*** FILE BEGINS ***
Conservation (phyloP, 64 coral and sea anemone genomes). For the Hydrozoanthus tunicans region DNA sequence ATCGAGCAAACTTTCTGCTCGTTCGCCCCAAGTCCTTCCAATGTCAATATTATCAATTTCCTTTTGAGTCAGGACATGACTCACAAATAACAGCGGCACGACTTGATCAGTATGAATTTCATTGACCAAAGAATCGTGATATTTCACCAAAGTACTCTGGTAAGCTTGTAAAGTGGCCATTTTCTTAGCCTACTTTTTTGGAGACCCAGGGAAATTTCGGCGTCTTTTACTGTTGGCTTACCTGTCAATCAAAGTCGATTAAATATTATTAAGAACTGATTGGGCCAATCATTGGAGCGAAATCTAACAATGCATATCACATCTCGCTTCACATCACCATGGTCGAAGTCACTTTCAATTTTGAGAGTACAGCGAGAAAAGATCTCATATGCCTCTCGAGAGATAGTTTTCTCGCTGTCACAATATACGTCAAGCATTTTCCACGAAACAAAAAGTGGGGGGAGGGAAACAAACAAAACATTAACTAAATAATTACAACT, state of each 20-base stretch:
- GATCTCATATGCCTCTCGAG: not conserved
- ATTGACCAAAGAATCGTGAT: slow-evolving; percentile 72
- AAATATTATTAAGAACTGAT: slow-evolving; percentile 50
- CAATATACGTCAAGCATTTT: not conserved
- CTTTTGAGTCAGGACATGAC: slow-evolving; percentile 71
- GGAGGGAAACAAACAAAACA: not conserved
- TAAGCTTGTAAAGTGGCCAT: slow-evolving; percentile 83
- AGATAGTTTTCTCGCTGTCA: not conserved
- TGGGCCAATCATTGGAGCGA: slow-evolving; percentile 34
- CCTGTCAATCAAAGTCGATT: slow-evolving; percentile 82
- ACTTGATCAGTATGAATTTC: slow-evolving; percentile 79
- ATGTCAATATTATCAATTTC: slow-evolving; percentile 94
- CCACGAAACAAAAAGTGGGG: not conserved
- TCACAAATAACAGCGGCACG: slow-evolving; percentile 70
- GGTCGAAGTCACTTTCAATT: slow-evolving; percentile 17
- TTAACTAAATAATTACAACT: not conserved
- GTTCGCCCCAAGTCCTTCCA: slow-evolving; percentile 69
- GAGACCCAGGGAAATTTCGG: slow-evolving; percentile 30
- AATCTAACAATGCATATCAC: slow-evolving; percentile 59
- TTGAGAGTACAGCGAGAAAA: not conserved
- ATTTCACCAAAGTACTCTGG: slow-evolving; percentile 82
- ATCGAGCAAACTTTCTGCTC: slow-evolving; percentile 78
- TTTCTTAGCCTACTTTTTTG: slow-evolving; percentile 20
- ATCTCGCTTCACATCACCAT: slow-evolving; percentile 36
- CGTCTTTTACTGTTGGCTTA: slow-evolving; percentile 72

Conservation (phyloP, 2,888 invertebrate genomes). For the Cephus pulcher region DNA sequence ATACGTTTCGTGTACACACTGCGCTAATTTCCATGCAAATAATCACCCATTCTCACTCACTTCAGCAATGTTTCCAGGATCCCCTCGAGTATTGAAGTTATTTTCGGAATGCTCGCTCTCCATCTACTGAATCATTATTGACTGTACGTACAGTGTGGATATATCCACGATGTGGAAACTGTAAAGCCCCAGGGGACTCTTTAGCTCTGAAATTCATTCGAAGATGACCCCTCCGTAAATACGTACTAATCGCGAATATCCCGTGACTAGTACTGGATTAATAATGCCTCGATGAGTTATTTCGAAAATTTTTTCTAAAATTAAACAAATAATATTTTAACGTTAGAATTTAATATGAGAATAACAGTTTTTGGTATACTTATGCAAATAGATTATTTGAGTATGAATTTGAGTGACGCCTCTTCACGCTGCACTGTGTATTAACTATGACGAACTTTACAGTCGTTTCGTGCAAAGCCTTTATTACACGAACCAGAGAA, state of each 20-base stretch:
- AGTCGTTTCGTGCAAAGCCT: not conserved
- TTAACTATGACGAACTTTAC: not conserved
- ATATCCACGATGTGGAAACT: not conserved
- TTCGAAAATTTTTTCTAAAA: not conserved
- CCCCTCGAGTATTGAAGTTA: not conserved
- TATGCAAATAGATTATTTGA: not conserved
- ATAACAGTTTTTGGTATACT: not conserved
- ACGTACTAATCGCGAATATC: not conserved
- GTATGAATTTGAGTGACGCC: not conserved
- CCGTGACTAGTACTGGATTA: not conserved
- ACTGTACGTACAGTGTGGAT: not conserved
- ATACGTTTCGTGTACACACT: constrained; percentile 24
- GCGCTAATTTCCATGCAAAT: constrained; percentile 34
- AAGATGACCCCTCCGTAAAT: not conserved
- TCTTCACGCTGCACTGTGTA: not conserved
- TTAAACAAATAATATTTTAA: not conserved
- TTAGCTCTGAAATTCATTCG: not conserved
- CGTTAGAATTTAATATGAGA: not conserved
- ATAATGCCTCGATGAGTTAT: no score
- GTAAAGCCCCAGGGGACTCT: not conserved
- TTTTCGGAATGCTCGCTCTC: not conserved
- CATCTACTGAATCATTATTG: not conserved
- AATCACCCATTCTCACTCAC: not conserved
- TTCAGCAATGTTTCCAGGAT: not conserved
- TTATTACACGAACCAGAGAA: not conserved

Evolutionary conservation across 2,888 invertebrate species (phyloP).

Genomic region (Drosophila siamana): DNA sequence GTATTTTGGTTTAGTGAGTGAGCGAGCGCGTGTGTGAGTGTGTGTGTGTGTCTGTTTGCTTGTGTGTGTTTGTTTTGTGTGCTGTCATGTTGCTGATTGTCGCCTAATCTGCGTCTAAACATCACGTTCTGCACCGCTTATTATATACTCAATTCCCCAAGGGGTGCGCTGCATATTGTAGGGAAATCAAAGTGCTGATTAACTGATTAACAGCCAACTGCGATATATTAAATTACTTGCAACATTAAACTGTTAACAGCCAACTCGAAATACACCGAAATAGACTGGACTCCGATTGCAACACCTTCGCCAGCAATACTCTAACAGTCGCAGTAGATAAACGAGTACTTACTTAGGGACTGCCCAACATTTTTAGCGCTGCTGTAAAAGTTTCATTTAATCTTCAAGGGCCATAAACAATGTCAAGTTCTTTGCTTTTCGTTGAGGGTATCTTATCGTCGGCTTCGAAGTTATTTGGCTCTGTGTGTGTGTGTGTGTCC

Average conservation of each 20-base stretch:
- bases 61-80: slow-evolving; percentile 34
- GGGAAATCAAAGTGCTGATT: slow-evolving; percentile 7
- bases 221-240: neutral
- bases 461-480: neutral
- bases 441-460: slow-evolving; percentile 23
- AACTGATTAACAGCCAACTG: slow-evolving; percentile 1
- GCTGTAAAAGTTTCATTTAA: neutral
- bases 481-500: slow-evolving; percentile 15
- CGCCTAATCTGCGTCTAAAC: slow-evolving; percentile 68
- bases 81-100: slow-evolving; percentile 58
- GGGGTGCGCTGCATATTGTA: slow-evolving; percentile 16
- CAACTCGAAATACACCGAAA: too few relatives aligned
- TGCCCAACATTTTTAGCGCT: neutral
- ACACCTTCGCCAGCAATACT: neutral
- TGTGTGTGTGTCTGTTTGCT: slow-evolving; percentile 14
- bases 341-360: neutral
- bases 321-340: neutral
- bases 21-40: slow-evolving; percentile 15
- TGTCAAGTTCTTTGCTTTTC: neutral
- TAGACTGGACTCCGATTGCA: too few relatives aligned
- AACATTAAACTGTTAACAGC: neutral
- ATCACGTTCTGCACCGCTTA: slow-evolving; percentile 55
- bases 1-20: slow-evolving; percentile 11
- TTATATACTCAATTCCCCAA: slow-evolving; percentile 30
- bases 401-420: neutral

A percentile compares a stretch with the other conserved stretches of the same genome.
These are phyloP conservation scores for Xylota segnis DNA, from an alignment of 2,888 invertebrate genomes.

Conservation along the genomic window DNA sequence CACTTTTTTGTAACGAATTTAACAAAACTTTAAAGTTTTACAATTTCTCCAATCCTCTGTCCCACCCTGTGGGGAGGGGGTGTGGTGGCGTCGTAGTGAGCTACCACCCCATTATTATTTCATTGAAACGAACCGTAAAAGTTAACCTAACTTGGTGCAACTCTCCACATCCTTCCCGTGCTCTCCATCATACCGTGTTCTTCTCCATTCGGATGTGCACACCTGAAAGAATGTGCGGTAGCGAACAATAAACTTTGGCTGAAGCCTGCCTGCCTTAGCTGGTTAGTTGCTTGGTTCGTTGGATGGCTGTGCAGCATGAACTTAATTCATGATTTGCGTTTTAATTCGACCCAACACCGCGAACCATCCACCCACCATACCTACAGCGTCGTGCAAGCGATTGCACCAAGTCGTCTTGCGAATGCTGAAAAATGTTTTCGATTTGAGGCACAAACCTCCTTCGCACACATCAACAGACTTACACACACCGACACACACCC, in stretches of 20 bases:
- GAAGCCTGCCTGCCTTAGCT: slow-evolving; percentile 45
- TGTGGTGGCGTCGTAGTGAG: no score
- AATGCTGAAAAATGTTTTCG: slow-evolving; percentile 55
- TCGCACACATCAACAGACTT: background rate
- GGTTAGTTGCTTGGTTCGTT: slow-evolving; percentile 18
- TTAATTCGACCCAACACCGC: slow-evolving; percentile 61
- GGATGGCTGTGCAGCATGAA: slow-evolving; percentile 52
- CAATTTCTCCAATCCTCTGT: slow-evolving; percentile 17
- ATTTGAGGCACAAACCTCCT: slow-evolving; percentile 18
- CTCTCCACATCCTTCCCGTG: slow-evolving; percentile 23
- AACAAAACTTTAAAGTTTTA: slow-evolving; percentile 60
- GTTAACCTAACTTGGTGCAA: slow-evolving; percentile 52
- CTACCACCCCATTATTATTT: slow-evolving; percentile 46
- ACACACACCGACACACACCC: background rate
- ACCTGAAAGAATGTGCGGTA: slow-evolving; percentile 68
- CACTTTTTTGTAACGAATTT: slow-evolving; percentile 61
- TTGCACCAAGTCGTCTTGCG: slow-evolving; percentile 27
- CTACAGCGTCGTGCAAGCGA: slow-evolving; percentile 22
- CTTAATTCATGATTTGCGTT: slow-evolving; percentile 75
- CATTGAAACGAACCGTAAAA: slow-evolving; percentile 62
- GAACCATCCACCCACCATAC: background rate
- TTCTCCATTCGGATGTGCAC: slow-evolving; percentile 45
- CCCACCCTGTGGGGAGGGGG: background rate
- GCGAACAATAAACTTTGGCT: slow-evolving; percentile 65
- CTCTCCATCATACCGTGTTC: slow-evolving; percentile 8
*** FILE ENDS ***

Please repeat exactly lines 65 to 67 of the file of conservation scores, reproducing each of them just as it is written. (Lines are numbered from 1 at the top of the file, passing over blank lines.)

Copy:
- bases 81-100: slow-evolving; percentile 58
- GGGGTGCGCTGCATATTGTA: slow-evolving; percentile 16
- CAACTCGAAATACACCGAAA: too few relatives aligned